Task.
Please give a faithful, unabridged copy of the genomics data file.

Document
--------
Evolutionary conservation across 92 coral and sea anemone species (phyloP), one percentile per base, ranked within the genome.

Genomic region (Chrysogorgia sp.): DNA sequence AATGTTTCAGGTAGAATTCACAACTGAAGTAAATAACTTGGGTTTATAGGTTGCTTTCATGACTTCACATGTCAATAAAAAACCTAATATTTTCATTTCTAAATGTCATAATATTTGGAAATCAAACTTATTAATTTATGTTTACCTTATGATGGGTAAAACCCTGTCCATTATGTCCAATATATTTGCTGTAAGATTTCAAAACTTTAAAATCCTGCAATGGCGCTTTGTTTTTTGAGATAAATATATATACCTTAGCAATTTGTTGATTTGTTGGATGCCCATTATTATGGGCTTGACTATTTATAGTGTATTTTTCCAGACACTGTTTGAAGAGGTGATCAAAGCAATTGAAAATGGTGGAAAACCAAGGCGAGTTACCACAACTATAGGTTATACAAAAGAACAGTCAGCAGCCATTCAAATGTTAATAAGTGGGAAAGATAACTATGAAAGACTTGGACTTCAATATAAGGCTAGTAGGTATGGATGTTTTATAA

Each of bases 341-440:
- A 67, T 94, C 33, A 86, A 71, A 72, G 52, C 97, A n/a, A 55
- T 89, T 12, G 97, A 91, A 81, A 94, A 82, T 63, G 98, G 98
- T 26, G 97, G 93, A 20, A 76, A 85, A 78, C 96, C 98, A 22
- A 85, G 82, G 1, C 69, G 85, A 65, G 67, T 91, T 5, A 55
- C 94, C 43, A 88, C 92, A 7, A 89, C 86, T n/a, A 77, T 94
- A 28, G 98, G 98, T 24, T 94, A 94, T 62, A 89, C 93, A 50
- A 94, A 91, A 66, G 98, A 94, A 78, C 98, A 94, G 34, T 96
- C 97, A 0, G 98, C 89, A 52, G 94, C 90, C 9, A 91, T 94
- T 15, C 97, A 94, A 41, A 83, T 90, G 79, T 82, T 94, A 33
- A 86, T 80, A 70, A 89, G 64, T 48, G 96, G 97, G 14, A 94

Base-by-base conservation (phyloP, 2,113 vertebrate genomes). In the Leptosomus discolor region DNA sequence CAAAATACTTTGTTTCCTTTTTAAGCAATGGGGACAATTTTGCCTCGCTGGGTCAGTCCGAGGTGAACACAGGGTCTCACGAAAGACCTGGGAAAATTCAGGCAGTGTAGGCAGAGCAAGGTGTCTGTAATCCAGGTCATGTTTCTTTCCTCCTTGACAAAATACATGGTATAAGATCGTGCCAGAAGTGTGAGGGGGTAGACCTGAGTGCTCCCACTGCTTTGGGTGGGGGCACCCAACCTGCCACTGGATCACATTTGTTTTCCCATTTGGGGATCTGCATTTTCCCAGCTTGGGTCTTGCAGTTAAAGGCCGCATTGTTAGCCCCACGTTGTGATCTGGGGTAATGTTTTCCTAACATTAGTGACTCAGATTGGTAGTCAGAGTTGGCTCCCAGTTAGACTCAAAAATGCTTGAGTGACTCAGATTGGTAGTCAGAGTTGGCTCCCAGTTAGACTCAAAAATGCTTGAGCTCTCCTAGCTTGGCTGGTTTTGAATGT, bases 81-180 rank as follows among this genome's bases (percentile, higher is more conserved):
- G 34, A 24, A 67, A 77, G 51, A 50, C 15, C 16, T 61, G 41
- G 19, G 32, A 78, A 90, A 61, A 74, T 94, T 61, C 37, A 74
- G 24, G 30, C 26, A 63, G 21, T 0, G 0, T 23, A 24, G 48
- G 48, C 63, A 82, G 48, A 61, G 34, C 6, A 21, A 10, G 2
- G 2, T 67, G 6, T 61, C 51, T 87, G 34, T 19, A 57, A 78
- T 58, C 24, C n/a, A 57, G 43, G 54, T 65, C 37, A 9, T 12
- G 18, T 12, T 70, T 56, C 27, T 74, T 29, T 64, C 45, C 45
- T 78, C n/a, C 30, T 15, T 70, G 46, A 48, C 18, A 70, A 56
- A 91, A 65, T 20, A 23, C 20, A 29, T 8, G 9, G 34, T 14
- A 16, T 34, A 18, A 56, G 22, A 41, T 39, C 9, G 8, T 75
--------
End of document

Evolutionary conservation across 92 coral and sea anemone species (phyloP), one percentile per base, ranked within the genome.

Genomic region (Chrysogorgia sp.): DNA sequence AATGTTTCAGGTAGAATTCACAACTGAAGTAAATAACTTGGGTTTATAGGTTGCTTTCATGACTTCACATGTCAATAAAAAACCTAATATTTTCATTTCTAAATGTCATAATATTTGGAAATCAAACTTATTAATTTATGTTTACCTTATGATGGGTAAAACCCTGTCCATTATGTCCAATATATTTGCTGTAAGATTTCAAAACTTTAAAATCCTGCAATGGCGCTTTGTTTTTTGAGATAAATATATATACCTTAGCAATTTGTTGATTTGTTGGATGCCCATTATTATGGGCTTGACTATTTATAGTGTATTTTTCCAGACACTGTTTGAAGAGGTGATCAAAGCAATTGAAAATGGTGGAAAACCAAGGCGAGTTACCACAACTATAGGTTATACAAAAGAACAGTCAGCAGCCATTCAAATGTTAATAAGTGGGAAAGATAACTATGAAAGACTTGGACTTCAATATAAGGCTAGTAGGTATGGATGTTTTATAA

Each of bases 341-440:
- A 67, T 94, C 33, A 86, A 71, A 72, G 52, C 97, A n/a, A 55
- T 89, T 12, G 97, A 91, A 81, A 94, A 82, T 63, G 98, G 98
- T 26, G 97, G 93, A 20, A 76, A 85, A 78, C 96, C 98, A 22
- A 85, G 82, G 1, C 69, G 85, A 65, G 67, T 91, T 5, A 55
- C 94, C 43, A 88, C 92, A 7, A 89, C 86, T n/a, A 77, T 94
- A 28, G 98, G 98, T 24, T 94, A 94, T 62, A 89, C 93, A 50
- A 94, A 91, A 66, G 98, A 94, A 78, C 98, A 94, G 34, T 96
- C 97, A 0, G 98, C 89, A 52, G 94, C 90, C 9, A 91, T 94
- T 15, C 97, A 94, A 41, A 83, T 90, G 79, T 82, T 94, A 33
- A 86, T 80, A 70, A 89, G 64, T 48, G 96, G 97, G 14, A 94

Base-by-base conservation (phyloP, 2,113 vertebrate genomes). In the Leptosomus discolor region DNA sequence CAAAATACTTTGTTTCCTTTTTAAGCAATGGGGACAATTTTGCCTCGCTGGGTCAGTCCGAGGTGAACACAGGGTCTCACGAAAGACCTGGGAAAATTCAGGCAGTGTAGGCAGAGCAAGGTGTCTGTAATCCAGGTCATGTTTCTTTCCTCCTTGACAAAATACATGGTATAAGATCGTGCCAGAAGTGTGAGGGGGTAGACCTGAGTGCTCCCACTGCTTTGGGTGGGGGCACCCAACCTGCCACTGGATCACATTTGTTTTCCCATTTGGGGATCTGCATTTTCCCAGCTTGGGTCTTGCAGTTAAAGGCCGCATTGTTAGCCCCACGTTGTGATCTGGGGTAATGTTTTCCTAACATTAGTGACTCAGATTGGTAGTCAGAGTTGGCTCCCAGTTAGACTCAAAAATGCTTGAGTGACTCAGATTGGTAGTCAGAGTTGGCTCCCAGTTAGACTCAAAAATGCTTGAGCTCTCCTAGCTTGGCTGGTTTTGAATGT, bases 81-180 rank as follows among this genome's bases (percentile, higher is more conserved):
- G 34, A 24, A 67, A 77, G 51, A 50, C 15, C 16, T 61, G 41
- G 19, G 32, A 78, A 90, A 61, A 74, T 94, T 61, C 37, A 74
- G 24, G 30, C 26, A 63, G 21, T 0, G 0, T 23, A 24, G 48
- G 48, C 63, A 82, G 48, A 61, G 34, C 6, A 21, A 10, G 2
- G 2, T 67, G 6, T 61, C 51, T 87, G 34, T 19, A 57, A 78
- T 58, C 24, C n/a, A 57, G 43, G 54, T 65, C 37, A 9, T 12
- G 18, T 12, T 70, T 56, C 27, T 74, T 29, T 64, C 45, C 45
- T 78, C n/a, C 30, T 15, T 70, G 46, A 48, C 18, A 70, A 56
- A 91, A 65, T 20, A 23, C 20, A 29, T 8, G 9, G 34, T 14
- A 16, T 34, A 18, A 56, G 22, A 41, T 39, C 9, G 8, T 75